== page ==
Lo­cal, na­tional artists to jam at Corn­stock Folk Fes­ti­val

The Republican Herald - This Weekend - - NEWS - BY CHAR­LOTTE L. JACOBSON STAFF WRITER Con­tact the writer: cja­cob­[email protected]­i­zensvoice.com; 570-821-2061

Bask in the sun and lis­ten to top-notch mu­sic this La­bor Day week­end.

Folk mu­sic lovers and out­doorsy peo­ple alike can camp along the pic­turesque Tunkhan­nock Creek as the sixth an­nual Corn­stock Folk Fes­ti­val kicks off at Lazy Brook Park, run­ning from Aug. 31 through Sept. 2.

The three-day event prom­ises 19 lo­cally and na­tion­ally ac­claimed acts per­form­ing across the spec­trum of roots mu­sic, from folk to blue­grass, Amer­i­cana and reg­gae. Mu­sic at the rain-or­shine fes­ti­val takes place from 2 p.m. to mid­night Aug. 31; 11 a.m. to mid­night Sept. 1 and 11 a.m. to 5:30 p.m. Sept. 2.

Head­lin­ing the fes­ti­val this year is Frank So­li­van and Dirty Kitchen. Headed by man­dolin­ist So­li­van, the blue­grass out­fit is com­prised of ex­pert mu­si­cians such as ban­joist Mike Mun­ford, award-win­ning gui­tarist Chris Lu­quette and bassist Jeremy Mid­dle­ton. The band’s al­bum “Cold Spell” earned it a 2015 Grammy nom­i­na­tion for best blue­grass al­bum.

Some lo­cal fa­vorites will grace the stage as well, in­clud­ing Indigo Moon Brass Band, MiZ, J.P. Biondo and Chris Kearney, Dave Brown and the Dis­hon­est Fid­dlers and host band the Hick­ory Project.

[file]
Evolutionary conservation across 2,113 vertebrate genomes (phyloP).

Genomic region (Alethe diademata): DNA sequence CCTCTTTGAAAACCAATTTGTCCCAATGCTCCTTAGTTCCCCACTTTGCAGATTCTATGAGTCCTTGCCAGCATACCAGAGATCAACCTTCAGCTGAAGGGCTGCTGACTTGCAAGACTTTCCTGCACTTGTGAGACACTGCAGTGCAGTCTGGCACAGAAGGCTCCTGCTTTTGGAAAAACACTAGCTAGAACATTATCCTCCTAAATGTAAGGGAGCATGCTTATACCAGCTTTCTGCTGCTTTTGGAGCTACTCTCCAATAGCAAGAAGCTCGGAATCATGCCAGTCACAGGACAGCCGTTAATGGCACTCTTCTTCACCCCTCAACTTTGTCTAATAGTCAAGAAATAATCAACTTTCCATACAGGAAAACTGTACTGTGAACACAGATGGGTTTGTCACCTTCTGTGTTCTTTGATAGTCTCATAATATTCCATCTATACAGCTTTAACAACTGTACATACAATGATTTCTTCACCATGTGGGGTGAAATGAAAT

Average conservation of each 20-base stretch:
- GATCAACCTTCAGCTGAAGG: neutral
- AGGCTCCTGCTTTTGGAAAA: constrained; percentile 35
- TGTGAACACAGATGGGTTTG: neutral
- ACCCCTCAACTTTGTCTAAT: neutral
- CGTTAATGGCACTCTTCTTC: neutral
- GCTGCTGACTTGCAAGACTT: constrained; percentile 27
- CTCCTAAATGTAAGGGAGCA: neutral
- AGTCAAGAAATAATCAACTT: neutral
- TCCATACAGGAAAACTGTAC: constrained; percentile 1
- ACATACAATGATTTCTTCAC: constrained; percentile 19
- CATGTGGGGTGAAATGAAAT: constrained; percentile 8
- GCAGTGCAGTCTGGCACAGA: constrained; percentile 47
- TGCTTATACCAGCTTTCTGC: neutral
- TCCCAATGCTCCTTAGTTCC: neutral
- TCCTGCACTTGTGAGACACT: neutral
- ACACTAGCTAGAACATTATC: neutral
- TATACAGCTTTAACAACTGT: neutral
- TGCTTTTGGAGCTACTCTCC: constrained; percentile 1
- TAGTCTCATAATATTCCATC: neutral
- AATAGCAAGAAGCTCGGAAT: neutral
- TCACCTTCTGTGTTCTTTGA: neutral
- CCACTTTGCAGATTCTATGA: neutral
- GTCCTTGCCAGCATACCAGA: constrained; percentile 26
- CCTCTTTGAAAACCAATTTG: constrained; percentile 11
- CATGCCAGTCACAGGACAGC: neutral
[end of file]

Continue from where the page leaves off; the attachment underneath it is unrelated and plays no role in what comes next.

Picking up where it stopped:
Wells­boro cou­ple Jil­lian and An­thony Han­ni­gan be­gan Corn­stock Folk Fes­ti­val af­ter trav­el­ing in­ter­na­tion­ally with the Hick­ory Project and re­al­iz­ing they wanted to share with au­di­ences the great num­ber of mu­si­cians they met along the way.

“My friends and peo­ple that come tell me that Corn­stock is just one of the most spe­cial places on earth,” Jil­lian Han­ni­gan said. “The at­mos­phere cre­ated there is like a peace­ful, mu­sic-lov­ing fam­ily.”

Lazy Brook Park pro­vided the per­fect at­mos­phere for the fes­ti­val they wanted to cre­ate. More than any­thing, the cou­ple strives to present a re­laxed, home­grown feel in the fes­ti­val, al­most like a fam­ily re­union.

This year, the fes­ti­val boasts a “much-im­proved pro­duc­tion com­pany,” Han­ni­gan said, as they part­nered with the Sher­man The­ater in Stroudb­surg to bring in state-of-the-art stages and a top-notch sound crew.

In ad­di­tion to the sched­uled live mu­sic, Corn­stock is known for its mu­si­cal work­shops, where peo­ple rang­ing from novice mu­si­cians to ex­perts can learn all as­pects of mu­sic and jam to­gether.

“What keeps me want­ing to do it — be­cause it’s a lot of work — are these peo­ple say­ing to me, ‘We love Corn­stock. It’s the high­light of our sum­mer. My kids adore it,’ ” Han­ni­gan said. “Some­times fam­ily mem­bers come and they’ve never been able to play to­gether be­fore; now they’re sit­ting to­gether around a camp­fire jam­ming. That’s in­cred­i­ble for me to see. I love shar­ing that with peo­ple.”

Other high­lights of the fes­ti­val are the Artist’s Vil­lage, where re­gional artists can dis­play their works for free in hopes of spread­ing the word about their art, and the Kid’s Zone, where chil­dren can par­take in crafts, bounce houses and other kid­friendly ac­tiv­i­ties.

But to truly have the full Corn­stock Folk Fes­ti­val ex­pe­ri­ence, Han­ni­gan said, peo­ple need to give camp­ing a try. It is in­cluded in the cost of a week­end pass.

“I think the best way to ex­pe­ri­ence the fes­ti­val is to stay all week­end,” she said. “If you only go for the day, you miss the camp­fire jams and the vibe af­ter mid­night when the late-night show is over. Some­times that’s when you hear the best mu­sic all week­end. You never know what you’re go­ing to hear at a camp­fire jam and what friends you’re go­ing to make.”


Newspapers in English

Newspapers from USA

© PressReader. All rights reserved.